OCTOBER 25, 2007
While increased security on the Mexican border has reduced the number of illegal crossers, it has also magnified violence among professional smugglers connected to drug cartels that often outgun U.S. Border Patrol agents.
Soon-to-be-released Homeland Security statistics reveal that the U.S. crackdown has indeed deterred Individuals from attempting to enter the country illegally, but it has also created a lucrative human smuggling enterprise operated by heavily armed drug cartels that charge up to $6,000 a person.
Essentially, smalltime smuggling operations have been replaced with sophisticated ones run by Mexicoâ??s notorious cocaine cartels. Smugglers now carry high-caliber weapons, use military tactics to evade capture and dress in camouflage uniforms. Often gunfights occur between rival smuggling gangs or gangs that hijack each otherâ??s human cargo as they make their way north.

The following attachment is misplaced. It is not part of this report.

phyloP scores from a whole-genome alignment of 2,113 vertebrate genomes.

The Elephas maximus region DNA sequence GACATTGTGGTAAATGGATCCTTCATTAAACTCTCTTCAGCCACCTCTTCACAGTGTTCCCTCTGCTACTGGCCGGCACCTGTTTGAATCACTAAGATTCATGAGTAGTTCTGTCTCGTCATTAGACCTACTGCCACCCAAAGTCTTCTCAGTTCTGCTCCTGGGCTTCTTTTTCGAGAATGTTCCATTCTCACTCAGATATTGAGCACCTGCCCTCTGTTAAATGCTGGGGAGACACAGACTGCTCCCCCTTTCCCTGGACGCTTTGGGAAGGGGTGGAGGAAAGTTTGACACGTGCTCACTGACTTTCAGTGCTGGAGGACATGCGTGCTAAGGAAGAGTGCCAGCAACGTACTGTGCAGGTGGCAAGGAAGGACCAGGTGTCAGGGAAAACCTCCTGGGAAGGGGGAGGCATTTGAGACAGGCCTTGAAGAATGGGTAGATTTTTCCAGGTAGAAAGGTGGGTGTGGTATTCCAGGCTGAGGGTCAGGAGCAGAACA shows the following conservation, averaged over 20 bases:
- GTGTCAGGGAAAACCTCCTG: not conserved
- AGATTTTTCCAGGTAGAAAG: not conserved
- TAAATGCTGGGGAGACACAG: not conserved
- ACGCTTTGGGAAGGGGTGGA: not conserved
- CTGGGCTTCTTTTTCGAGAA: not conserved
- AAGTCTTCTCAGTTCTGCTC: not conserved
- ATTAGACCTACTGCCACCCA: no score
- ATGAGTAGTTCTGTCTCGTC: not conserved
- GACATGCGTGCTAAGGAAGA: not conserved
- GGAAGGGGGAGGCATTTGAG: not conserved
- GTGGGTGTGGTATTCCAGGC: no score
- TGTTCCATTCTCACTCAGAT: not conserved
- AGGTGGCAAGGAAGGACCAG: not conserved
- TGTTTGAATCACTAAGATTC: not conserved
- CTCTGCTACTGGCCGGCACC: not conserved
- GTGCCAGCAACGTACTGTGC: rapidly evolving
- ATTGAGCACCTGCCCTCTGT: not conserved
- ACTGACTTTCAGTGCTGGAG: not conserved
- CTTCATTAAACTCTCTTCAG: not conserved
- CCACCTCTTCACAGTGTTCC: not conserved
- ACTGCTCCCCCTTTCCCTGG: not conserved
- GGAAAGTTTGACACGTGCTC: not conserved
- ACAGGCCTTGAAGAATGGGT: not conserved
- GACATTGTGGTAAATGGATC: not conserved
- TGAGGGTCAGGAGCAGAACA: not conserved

A chief investigator for U.S. Immigration and Customs Enforcement in Arizona says the escalation in violence is one of the unintended consequences of sealing the border. Because the tougher security makes it harder for people to cross, smugglers are able to charge thousands and that has made human trafficking an attractive market for Mexicoâ??s drug cartels.
Border Patrol agents have actually seen a commingling of drugs and human cargo and they frequently capture migrants who pay for their trip by transporting drugs into the U.S. So, while less illegal immigrants are entering the country, this team effort has increased the amount of narcotics that make it in.
Nearly 2 million pounds of marijuana were seized along the U.S.-Mexico border in the last year, a huge increase from the previous year in which only 300,000 pounds were confiscated. Cocaine seizures also rose.
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